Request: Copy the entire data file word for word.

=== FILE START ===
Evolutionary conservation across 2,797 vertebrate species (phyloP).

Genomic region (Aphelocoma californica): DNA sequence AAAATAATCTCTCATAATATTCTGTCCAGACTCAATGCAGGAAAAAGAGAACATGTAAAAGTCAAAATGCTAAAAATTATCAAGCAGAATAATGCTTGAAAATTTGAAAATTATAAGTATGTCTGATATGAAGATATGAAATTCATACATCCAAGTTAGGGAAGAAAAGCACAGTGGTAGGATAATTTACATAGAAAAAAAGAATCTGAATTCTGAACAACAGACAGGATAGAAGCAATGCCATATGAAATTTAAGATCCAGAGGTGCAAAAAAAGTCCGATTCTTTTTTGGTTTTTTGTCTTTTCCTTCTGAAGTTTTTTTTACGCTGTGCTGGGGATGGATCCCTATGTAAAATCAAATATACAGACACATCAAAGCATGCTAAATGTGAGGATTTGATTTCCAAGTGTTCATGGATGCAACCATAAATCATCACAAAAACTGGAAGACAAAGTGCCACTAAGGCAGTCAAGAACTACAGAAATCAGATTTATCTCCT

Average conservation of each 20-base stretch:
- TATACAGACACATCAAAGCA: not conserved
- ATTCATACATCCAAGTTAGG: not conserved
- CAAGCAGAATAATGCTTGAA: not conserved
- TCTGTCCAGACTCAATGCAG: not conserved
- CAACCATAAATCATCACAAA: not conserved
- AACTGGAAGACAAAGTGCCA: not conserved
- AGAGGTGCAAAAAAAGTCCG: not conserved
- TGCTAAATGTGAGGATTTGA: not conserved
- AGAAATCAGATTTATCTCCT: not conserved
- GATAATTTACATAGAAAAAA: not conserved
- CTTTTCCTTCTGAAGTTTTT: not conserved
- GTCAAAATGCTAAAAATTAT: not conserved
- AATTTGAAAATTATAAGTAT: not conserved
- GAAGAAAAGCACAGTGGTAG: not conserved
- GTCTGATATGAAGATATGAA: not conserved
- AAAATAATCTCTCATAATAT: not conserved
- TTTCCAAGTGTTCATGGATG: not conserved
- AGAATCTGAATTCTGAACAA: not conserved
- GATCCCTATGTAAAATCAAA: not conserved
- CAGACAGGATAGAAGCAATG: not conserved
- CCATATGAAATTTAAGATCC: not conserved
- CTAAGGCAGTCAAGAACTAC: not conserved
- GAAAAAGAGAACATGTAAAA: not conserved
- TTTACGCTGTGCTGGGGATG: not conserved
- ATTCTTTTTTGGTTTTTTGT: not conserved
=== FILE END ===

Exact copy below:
Evolutionary conservation across 2,797 vertebrate species (phyloP).

Genomic region (Aphelocoma californica): DNA sequence AAAATAATCTCTCATAATATTCTGTCCAGACTCAATGCAGGAAAAAGAGAACATGTAAAAGTCAAAATGCTAAAAATTATCAAGCAGAATAATGCTTGAAAATTTGAAAATTATAAGTATGTCTGATATGAAGATATGAAATTCATACATCCAAGTTAGGGAAGAAAAGCACAGTGGTAGGATAATTTACATAGAAAAAAAGAATCTGAATTCTGAACAACAGACAGGATAGAAGCAATGCCATATGAAATTTAAGATCCAGAGGTGCAAAAAAAGTCCGATTCTTTTTTGGTTTTTTGTCTTTTCCTTCTGAAGTTTTTTTTACGCTGTGCTGGGGATGGATCCCTATGTAAAATCAAATATACAGACACATCAAAGCATGCTAAATGTGAGGATTTGATTTCCAAGTGTTCATGGATGCAACCATAAATCATCACAAAAACTGGAAGACAAAGTGCCACTAAGGCAGTCAAGAACTACAGAAATCAGATTTATCTCCT

Average conservation of each 20-base stretch:
- TATACAGACACATCAAAGCA: not conserved
- ATTCATACATCCAAGTTAGG: not conserved
- CAAGCAGAATAATGCTTGAA: not conserved
- TCTGTCCAGACTCAATGCAG: not conserved
- CAACCATAAATCATCACAAA: not conserved
- AACTGGAAGACAAAGTGCCA: not conserved
- AGAGGTGCAAAAAAAGTCCG: not conserved
- TGCTAAATGTGAGGATTTGA: not conserved
- AGAAATCAGATTTATCTCCT: not conserved
- GATAATTTACATAGAAAAAA: not conserved
- CTTTTCCTTCTGAAGTTTTT: not conserved
- GTCAAAATGCTAAAAATTAT: not conserved
- AATTTGAAAATTATAAGTAT: not conserved
- GAAGAAAAGCACAGTGGTAG: not conserved
- GTCTGATATGAAGATATGAA: not conserved
- AAAATAATCTCTCATAATAT: not conserved
- TTTCCAAGTGTTCATGGATG: not conserved
- AGAATCTGAATTCTGAACAA: not conserved
- GATCCCTATGTAAAATCAAA: not conserved
- CAGACAGGATAGAAGCAATG: not conserved
- CCATATGAAATTTAAGATCC: not conserved
- CTAAGGCAGTCAAGAACTAC: not conserved
- GAAAAAGAGAACATGTAAAA: not conserved
- TTTACGCTGTGCTGGGGATG: not conserved
- ATTCTTTTTTGGTTTTTTGT: not conserved